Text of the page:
Kosovo 2-0 Montenegro

Group B

Lithuania 1-2 Serbia

Ukraine 2-1 Portugal

Group H

Iceland 2-0 Andorra

Moldova 0-4 Albania

Ronaldo scores 700th goal for club and country

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Cristiano Ronaldo achieved yet another personal milestone in his star-studded career on Monday evening with a simple penalty kick goal.

With his 72nd minute strike, Ronaldo tallied his 700th goal for club and country in his career. It’s an incredible achievement, and one indicative of his incredible goal-scoring exploits and his long career.

Ronaldo was already leading all active players globally in terms of goals scored, so his 700th is only adding to the list. His former club nemesis, Lionel Messi, still sits a reported 28 goals behind him, according to Soccerway. After them, LA Galaxy striker Zlatan Ibrahimovic is the closest, and he has “only” 542 goals.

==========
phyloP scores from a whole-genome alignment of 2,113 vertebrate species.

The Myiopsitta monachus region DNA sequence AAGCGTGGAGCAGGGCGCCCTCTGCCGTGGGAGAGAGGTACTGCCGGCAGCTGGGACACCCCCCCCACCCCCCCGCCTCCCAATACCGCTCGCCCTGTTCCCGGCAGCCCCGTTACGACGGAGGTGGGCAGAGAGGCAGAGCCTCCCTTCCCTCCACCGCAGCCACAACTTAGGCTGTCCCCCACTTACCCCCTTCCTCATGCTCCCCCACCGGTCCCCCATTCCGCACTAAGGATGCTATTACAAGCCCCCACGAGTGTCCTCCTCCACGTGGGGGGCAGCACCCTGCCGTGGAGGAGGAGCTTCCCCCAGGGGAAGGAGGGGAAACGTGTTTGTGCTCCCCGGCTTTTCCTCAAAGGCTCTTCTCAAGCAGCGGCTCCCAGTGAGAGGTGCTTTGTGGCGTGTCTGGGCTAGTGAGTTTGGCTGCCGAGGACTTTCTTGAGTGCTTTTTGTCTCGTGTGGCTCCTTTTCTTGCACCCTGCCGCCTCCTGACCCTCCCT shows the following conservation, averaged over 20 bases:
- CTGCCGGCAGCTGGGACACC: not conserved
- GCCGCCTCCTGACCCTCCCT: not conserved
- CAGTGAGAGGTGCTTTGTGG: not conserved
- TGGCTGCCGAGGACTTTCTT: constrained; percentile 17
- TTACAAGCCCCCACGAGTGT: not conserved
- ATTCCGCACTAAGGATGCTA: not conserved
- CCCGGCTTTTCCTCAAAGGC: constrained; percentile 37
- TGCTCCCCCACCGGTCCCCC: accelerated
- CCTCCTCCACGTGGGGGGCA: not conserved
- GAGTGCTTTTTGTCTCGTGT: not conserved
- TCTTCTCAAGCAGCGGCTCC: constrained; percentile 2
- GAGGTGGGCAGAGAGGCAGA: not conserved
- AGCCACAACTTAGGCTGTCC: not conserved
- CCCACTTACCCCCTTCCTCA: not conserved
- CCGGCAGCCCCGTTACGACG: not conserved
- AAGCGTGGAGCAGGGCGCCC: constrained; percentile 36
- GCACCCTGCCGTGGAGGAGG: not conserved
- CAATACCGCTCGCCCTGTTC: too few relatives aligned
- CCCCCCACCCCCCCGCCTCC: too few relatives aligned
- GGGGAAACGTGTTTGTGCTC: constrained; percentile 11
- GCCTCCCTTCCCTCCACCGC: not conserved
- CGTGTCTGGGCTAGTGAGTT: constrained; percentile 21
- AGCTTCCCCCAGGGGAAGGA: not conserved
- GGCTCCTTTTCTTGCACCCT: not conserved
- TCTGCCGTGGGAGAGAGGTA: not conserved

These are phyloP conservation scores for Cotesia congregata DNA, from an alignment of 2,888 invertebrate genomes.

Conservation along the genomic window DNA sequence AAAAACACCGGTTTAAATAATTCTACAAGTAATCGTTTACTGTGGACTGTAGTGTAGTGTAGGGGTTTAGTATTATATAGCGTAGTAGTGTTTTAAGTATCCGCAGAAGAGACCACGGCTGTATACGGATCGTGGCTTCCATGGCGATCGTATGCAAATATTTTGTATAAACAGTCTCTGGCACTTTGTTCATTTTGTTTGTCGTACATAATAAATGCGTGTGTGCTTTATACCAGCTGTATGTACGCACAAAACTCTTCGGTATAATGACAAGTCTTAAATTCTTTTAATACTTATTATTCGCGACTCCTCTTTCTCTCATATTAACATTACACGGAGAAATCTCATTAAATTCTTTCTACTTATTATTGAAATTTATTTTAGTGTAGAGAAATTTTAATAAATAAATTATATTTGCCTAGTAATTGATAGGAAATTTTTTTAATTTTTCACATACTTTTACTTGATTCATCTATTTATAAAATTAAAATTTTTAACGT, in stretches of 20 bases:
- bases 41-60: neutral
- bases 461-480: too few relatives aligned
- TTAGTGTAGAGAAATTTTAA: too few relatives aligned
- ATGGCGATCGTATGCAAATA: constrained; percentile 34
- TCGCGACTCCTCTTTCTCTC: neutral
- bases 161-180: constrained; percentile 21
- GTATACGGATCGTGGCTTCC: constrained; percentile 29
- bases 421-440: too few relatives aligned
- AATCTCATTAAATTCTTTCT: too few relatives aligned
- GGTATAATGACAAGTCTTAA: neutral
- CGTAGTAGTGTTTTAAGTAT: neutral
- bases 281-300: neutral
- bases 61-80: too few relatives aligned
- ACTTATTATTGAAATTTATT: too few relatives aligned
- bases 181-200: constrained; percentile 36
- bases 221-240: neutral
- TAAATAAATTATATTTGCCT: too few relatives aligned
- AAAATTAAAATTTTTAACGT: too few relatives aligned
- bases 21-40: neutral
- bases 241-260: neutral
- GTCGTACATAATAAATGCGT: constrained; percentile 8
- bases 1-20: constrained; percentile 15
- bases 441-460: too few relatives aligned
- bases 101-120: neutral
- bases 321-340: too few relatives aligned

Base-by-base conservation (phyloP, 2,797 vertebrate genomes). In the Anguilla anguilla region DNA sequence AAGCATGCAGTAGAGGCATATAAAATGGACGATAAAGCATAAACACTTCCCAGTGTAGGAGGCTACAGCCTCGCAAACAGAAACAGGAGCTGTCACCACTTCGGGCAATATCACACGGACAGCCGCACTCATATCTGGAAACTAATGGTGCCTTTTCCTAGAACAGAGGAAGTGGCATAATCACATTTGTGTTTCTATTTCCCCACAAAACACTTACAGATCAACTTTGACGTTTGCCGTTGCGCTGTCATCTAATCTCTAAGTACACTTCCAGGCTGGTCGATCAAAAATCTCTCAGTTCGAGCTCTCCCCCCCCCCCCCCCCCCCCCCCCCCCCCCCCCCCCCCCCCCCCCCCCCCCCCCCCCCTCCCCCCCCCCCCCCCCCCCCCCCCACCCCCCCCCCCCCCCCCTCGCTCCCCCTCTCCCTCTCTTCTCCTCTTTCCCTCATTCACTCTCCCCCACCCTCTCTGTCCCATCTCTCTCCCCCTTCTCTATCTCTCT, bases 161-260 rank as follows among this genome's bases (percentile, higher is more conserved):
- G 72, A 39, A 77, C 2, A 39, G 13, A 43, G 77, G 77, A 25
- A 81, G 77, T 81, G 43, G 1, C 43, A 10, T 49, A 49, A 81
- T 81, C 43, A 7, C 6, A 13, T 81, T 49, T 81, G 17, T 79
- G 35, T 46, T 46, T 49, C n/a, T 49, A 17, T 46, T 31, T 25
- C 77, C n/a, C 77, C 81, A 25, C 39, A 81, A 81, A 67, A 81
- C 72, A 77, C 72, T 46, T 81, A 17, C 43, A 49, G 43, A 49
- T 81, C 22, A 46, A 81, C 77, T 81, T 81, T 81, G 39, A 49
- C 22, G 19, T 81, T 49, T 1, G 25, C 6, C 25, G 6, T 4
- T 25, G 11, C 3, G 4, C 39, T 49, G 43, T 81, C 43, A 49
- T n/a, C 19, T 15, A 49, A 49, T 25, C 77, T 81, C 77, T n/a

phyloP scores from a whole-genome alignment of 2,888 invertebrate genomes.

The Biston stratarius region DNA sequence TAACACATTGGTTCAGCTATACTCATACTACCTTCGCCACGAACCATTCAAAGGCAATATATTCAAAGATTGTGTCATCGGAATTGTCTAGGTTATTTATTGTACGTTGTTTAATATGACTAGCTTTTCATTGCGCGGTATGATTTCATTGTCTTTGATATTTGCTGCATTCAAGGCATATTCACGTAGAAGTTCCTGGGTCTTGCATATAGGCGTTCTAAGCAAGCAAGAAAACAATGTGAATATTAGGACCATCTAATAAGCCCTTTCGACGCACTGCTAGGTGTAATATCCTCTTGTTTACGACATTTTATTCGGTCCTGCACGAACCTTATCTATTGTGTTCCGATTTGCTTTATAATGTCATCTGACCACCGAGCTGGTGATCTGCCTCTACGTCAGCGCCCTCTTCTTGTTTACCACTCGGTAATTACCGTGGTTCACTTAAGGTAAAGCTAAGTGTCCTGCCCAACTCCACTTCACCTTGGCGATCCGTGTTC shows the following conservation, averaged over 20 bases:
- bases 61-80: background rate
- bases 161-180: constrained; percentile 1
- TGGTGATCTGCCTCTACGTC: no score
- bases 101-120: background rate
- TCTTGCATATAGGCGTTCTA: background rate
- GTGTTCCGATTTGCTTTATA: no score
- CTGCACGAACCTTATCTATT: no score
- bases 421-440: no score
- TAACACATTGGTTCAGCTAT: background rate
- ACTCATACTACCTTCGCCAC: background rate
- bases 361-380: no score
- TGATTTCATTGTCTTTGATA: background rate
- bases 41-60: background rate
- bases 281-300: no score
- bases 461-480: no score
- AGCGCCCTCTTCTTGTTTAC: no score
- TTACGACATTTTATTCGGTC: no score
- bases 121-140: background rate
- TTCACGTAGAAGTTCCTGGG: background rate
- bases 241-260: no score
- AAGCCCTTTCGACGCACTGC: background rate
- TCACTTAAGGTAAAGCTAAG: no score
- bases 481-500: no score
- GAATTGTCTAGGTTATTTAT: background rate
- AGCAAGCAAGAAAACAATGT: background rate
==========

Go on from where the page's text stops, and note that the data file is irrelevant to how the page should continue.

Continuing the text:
The Portuguese icon becomes the sixth male player to score 700 goals in his career. The others include Pele, Romaro, Josef Bican, Ferenc Puskás, and Gerd Muller.

Ronaldo made his debut for Sporting Lisbon in the 2002-2003 season as a 17-year-old and quickly was snapped up by Man United and Sir Alex Ferguson, where he transitioned from a tricky winger to a clinical striker who couldn’t stop scoring.

The 34-year-old has scored 40-or-more goals on three occasions in his career and he scored 25-or-more goals in all nine years he was at Real Madrid. For Portugal, he’s now scored an incredible 95 goals in all competitions. He had 15 goals in World Cup qualifying alone for the 2018 campaign.

Watch the video of Ronaldo’s breaking goal below. Unfortunately for him, Portugal fell, 2-1 to Ukraine.

Southgate, England players sound off on racist abuse